According to a recent episode of SAP Radio’s Meet the Visionary Game-Changers, the answer to the titular question of whether company size matters in the digital economy seems to be “not so much.”
Host Bonnie D. Graham and her three guests talked about how today’s digital economy is democratizing the business world – especially for the small and midsize enterprise (SME).
“Digital transformation is disrupting traditional business models,” said Graham. “Smaller, more agile firms are better able now to compete against the big behemoths.”
Panelists Ursula Ringham, Daniel Newman, and Brian Fanzo, clearly agreed.
Blurring the line between large and small
It’s absolutely true that small organizations can now run essentially the same business software that was once reserved solely for the much larger enterprise. And technologies like mobility, analytics, and social media provide entrepreneurial companies of any size with unprecedented connectivity, insight, and market reach.
As the panelists see it, collectively this technology is helping blur the line between large and small companies.
“With all the different digital solutions out there today, small businesses can appear large,” said Ringham, director of digital marketing for SME at SAP. “They can sell to anyone in the entire world.”
Ringham is quite right.
After all, do you really know who was at the other end of your last Internet purchase? Was it a global conglomerate or a guy in a bathrobe operating out of his garage? Do you even care?
Of course, taking full advantage of this equality might require a change in thinking for some companies. As Ringham put it, “Sometimes you must disrupt what you know, to innovate and grow.”
Making a great soup
But how can smaller enterprises embrace the digital economy while reducing the risks inherent in any disruption?
Newman pointed out that SMEs in particular should be mindful when it comes to their digital strategies.
“Moving toward digital transformation doesn’t mean jumping on every technological bandwagon,” said Newman, co-CEO of an integrated marketing and digital communications agency called V3B. “That’s like putting a bunch of cut up vegetables in a pot and calling it soup.”
Newman stressed the importance of choosing your tools and technologies carefully and then blending them in with your core strategies.
Changing the face of collaboration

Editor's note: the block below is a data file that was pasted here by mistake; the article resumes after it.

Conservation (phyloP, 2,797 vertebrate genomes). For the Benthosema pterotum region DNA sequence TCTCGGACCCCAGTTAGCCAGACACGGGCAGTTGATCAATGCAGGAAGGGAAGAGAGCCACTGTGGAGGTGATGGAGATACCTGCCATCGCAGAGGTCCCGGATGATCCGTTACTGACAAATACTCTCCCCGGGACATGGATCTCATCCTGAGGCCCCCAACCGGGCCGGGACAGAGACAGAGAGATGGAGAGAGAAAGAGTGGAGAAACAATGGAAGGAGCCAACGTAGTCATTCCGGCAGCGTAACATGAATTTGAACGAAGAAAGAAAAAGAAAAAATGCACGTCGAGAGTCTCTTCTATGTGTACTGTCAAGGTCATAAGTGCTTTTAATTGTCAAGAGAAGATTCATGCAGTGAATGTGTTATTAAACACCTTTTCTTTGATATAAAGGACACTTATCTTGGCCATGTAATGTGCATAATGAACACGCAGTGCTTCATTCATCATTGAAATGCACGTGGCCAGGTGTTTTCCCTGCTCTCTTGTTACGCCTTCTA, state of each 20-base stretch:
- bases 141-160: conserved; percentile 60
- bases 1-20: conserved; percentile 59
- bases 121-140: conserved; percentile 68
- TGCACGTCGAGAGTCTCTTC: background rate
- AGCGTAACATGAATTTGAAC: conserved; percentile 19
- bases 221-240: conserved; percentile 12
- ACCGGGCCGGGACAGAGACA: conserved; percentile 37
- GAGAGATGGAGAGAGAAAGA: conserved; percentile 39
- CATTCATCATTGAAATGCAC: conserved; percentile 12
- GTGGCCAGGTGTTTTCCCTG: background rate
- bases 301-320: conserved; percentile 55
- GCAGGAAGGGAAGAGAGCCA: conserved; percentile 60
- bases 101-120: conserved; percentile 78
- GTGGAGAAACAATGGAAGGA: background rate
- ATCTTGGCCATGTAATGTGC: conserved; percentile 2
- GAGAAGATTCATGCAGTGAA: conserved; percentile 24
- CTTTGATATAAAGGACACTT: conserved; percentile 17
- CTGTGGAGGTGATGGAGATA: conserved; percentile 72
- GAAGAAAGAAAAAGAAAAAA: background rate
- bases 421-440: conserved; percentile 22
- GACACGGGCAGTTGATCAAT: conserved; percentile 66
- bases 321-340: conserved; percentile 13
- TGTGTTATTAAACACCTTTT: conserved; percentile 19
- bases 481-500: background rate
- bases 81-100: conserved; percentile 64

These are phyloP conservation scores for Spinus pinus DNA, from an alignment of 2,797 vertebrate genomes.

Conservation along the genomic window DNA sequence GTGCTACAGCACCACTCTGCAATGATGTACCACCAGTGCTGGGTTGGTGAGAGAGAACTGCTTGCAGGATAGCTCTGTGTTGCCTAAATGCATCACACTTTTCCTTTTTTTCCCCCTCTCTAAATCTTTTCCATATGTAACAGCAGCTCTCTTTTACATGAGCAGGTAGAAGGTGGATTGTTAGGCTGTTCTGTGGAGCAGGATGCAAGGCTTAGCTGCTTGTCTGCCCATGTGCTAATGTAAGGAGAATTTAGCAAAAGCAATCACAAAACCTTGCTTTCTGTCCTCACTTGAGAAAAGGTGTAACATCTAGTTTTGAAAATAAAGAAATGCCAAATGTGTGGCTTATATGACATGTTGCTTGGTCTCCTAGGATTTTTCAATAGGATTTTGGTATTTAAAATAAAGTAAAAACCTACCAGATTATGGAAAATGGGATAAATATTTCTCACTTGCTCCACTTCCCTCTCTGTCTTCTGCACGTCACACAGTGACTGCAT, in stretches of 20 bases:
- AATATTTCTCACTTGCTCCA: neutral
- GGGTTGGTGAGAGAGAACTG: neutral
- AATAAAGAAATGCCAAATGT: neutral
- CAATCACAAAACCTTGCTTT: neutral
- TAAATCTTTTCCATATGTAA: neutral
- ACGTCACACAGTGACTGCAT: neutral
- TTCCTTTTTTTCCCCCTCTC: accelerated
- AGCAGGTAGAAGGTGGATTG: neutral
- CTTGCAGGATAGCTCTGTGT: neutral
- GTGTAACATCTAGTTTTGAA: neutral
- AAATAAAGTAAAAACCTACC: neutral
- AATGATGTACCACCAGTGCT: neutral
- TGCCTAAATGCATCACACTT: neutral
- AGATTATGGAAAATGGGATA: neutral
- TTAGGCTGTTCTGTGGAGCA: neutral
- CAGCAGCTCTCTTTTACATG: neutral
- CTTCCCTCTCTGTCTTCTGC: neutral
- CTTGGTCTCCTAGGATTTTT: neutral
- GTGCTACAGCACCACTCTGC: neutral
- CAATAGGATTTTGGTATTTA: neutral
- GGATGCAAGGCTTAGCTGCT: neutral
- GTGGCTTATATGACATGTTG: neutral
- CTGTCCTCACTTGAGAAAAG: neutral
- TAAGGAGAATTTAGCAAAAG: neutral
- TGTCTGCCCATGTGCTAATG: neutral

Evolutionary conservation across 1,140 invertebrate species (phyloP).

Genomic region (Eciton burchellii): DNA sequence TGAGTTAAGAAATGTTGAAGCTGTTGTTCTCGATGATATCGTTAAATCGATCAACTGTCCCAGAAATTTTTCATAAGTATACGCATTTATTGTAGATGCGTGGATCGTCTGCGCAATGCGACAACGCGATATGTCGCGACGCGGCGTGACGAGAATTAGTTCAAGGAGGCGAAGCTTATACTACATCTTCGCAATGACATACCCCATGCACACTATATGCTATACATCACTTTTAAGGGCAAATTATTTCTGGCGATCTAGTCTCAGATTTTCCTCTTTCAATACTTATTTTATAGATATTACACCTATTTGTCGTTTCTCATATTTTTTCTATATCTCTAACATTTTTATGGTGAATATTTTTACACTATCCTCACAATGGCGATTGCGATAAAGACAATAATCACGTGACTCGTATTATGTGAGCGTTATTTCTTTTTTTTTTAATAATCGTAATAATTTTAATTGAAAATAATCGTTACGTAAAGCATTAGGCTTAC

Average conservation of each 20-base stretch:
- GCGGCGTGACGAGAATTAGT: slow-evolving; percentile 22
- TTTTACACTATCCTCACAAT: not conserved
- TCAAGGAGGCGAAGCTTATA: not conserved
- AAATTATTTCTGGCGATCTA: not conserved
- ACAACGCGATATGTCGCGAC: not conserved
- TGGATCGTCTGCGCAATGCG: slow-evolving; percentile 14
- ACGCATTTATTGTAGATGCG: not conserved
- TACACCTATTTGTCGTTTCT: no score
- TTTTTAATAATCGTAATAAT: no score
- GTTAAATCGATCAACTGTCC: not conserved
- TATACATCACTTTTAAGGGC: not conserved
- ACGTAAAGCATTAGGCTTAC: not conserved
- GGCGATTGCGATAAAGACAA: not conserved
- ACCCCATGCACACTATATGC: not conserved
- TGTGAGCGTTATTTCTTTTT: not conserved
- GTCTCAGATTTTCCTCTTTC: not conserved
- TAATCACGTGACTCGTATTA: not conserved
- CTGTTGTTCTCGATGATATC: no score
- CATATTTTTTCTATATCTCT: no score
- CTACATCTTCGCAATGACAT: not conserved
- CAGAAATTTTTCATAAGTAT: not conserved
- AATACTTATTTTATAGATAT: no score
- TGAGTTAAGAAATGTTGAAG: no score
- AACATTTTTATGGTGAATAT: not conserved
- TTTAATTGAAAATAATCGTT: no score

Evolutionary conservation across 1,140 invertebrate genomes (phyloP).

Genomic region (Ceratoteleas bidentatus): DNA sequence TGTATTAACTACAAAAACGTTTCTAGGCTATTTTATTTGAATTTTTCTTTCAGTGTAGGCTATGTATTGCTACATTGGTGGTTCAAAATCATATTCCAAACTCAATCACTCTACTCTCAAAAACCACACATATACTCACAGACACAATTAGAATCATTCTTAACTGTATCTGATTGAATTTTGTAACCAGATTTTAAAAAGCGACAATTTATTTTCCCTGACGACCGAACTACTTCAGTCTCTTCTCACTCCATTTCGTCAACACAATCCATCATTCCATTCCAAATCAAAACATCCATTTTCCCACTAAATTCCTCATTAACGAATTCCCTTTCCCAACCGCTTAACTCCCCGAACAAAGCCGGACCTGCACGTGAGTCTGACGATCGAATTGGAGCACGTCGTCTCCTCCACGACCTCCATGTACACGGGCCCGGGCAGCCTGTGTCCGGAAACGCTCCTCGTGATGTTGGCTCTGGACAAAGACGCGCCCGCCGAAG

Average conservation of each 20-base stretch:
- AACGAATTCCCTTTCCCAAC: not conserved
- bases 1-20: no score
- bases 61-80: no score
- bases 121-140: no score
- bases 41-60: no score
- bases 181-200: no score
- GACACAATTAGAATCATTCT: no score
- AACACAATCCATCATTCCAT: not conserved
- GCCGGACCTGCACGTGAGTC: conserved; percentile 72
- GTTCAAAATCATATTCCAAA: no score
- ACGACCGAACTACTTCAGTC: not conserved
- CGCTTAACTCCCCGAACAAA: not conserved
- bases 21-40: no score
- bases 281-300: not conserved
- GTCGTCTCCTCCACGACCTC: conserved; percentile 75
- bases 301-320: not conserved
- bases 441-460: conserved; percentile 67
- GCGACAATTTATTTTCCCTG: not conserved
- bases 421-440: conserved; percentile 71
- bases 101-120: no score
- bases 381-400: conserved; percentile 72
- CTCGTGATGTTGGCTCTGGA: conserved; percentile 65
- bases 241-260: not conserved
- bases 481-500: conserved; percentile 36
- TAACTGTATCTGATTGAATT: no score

Fanzo – chief social media officer at MyChannel Inc. – was definitely onboard with this philosophy.
“I don’t like people doing technology for technology’s sake,” he said. Fanzo then went on to identify one of those critical core strategies that he thinks is being reshaped by today’s digital economy.
“I believe the future of innovation is collaboration,” Fanzo said. But in the past, he explained, the word “collaboration” typically meant working only with those people in your office or local area.
Hyperconnectivity and the virtual workplace are changing that mindset. Fanzo sees digital collaboration as the ability to work “without borders” and the freedom to leverage the best talent and business resources from anywhere.
Creating a great customer experience
The ubiquity of digital technology could well be leveling the playing field of modern business. But eliminating distinctions between large and small companies is not necessarily the killer advantage for SMEs.
It appears that a digital transformation can be as much about creating differentiation as it is about staying competitive.
As Ringham observed, “Embracing digital technology can help you create new experiences that bring people in.”
The panelists were quick to identify some notable examples. Uber’s mobile app and Starbucks’ WiFi-enabled coffeehouses are each digital elements of a much larger business model. But both have contributed immeasurably to creating an experience that clearly resonates with consumers.
“People are now heavily connected not just to the product or service, but to the experience,” added Newman.
So then, what is the next consumer experience that companies should focus their digital attention on?
Fanzo believes that in this age of Big Data and social media, consumers are telling us what they want all the time.
“The question is,” he asked, “are you willing to listen?”
The rapid increase in the interconnectedness of people, organisations and objects is changing the global economy. Learn more about what this means for individuals in a video interview with Oxford Internet Institute’s Dr. Grant Blank on The Social Impact of Hyperconnectivity.Comments